– Polyamine and GABA metabolism under normal and stress conditions
– Biohydrogen, bioethanol and biodiesel as revewable energy sources
– UV-induced sunscreen compounds from cyanobacteria and algae
– Bioplastics production by cyanobacteria and algae
Assoc. Prof. Saowarath Jantaro, Ph.D.
– Adaptation of cyanobacteria and plants to environmental stresses
– Roles of polyamines in cyanobacteria under environmental stresses
– Regulation of photosynthetic systems in cyanobacteria
– Metabolic engineering for bioenergy- and value added- compounds from cyanobacteria
Prof. Piamsook Pongsawasdi, Ph.D.
– Structure and function of bacterial carbohydrate-modifying enzymes: cyclodextrin glycosyltransferase/amylomaltase/levansucrase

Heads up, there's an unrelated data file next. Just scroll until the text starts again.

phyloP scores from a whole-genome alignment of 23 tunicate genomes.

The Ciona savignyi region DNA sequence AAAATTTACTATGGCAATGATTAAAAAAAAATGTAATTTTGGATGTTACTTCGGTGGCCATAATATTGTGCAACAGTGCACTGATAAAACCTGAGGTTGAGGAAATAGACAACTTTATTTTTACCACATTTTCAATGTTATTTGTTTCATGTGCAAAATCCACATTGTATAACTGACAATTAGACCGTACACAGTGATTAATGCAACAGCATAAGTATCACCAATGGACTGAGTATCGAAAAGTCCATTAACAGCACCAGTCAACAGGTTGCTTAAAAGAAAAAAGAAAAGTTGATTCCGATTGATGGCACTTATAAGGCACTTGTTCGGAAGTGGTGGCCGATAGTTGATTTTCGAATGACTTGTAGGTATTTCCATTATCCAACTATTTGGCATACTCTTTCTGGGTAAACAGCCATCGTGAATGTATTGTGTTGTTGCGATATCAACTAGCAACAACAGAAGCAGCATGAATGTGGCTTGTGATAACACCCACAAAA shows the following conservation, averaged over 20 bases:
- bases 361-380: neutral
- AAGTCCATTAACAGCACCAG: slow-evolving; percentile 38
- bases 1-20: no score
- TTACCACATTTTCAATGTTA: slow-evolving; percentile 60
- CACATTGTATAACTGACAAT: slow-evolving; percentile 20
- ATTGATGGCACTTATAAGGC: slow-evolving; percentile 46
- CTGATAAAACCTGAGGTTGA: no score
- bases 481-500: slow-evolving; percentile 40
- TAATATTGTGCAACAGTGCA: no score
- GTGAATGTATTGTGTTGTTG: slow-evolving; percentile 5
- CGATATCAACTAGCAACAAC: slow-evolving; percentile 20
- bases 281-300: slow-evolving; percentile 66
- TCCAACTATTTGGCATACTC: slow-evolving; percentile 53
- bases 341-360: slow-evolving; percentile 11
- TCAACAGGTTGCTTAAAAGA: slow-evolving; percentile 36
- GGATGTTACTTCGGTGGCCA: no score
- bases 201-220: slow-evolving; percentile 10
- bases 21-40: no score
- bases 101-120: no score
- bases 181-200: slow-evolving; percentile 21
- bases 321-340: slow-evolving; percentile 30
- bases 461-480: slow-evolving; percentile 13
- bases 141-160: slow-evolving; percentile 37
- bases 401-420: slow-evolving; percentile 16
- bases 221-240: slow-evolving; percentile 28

– Altering enzyme for desire product/thermostability
– Enzymatic synthesis of prebiotic oligosaccharides/glucosides
– Applications of cyclodextrins
Asst. Prof. Rath Pichayangkura, Ph.D.
– Production and characterization of carbohydrate-modifying enzymes; hydrolases and glycosyltransferases
– Mechanism and application of such enzymes
– The production of oligosaccharides and their applications
– Innovation in new oligosaccharides synthesis
Asst. Prof. Manchumas Prousoontorn, Ph.D.
– Enzymatic synthesis of various glycoside derivatives using cyclodextrin glycosyltransferase
– Enzyme immobilization for the development of test kits and biosensors
– Phenol removal using immobilized horseradish peroxidase and photocatalytic degradation
Kittikhun Vangkanont, Ph.D.
– Structure and function of animal immune lectins
– Catalytic mechanism of carbohydrate enzymes